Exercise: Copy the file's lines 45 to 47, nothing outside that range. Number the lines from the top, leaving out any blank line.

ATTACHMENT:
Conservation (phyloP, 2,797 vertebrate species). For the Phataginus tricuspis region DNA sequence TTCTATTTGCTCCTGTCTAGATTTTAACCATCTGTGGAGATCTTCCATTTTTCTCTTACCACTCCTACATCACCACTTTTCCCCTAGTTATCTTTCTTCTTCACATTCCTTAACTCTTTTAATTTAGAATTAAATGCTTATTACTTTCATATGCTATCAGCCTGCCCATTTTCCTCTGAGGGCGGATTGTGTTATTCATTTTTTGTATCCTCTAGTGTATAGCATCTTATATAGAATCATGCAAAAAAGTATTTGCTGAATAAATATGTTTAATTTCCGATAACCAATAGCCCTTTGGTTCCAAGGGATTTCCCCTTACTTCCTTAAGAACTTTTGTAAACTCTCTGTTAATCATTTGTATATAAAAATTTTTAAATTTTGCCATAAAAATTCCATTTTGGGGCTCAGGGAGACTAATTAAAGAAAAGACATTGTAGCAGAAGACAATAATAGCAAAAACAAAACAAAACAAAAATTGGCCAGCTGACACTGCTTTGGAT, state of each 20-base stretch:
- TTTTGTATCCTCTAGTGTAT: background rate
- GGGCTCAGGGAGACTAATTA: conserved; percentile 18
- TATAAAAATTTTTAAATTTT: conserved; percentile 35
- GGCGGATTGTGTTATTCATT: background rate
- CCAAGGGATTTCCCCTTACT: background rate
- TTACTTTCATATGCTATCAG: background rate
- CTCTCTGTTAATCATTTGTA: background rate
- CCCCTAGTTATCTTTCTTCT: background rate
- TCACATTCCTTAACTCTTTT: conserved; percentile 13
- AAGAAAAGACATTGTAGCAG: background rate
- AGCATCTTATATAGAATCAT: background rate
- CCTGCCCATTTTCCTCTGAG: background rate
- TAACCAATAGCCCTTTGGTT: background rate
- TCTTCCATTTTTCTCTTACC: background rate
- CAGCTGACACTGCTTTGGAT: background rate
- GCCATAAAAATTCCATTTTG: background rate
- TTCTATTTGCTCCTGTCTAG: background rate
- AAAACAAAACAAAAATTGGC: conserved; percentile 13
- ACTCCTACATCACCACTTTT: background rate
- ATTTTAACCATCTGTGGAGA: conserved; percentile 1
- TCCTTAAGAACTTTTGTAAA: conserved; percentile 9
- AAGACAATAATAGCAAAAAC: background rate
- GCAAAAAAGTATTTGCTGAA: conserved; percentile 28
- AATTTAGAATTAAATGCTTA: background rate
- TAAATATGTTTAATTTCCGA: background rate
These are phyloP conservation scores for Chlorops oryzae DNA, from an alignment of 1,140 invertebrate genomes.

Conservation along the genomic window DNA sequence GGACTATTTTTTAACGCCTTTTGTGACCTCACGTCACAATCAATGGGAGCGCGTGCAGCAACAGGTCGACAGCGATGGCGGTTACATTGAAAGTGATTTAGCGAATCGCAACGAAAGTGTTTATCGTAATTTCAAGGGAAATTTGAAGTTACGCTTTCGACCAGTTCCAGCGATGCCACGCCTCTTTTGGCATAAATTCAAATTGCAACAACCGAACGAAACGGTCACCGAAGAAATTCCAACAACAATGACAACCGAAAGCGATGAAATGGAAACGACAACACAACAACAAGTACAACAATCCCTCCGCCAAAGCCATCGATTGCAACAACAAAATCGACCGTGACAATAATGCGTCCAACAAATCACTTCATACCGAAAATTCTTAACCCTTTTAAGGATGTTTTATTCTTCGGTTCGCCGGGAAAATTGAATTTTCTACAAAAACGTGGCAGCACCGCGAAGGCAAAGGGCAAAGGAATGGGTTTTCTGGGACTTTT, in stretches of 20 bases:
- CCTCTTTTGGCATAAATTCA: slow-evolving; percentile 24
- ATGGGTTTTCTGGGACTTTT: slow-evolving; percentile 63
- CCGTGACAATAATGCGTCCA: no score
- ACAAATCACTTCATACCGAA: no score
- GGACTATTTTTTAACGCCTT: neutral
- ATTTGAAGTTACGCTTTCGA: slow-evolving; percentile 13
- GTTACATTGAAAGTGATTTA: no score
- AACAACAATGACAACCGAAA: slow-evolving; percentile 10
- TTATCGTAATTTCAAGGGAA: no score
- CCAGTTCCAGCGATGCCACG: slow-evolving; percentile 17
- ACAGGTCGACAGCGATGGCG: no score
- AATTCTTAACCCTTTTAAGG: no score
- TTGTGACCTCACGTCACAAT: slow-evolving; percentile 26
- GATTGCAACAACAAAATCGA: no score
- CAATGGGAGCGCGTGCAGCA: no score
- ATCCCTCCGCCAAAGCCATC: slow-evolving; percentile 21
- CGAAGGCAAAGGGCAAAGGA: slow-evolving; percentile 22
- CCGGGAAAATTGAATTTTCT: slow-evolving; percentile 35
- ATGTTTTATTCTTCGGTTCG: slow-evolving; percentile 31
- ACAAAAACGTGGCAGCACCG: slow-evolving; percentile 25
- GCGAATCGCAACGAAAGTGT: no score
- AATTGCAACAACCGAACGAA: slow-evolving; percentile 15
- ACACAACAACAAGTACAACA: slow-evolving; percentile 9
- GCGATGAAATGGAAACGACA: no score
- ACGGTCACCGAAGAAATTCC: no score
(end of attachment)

- CGAAGGCAAAGGGCAAAGGA: slow-evolving; percentile 22
- CCGGGAAAATTGAATTTTCT: slow-evolving; percentile 35
- ATGTTTTATTCTTCGGTTCG: slow-evolving; percentile 31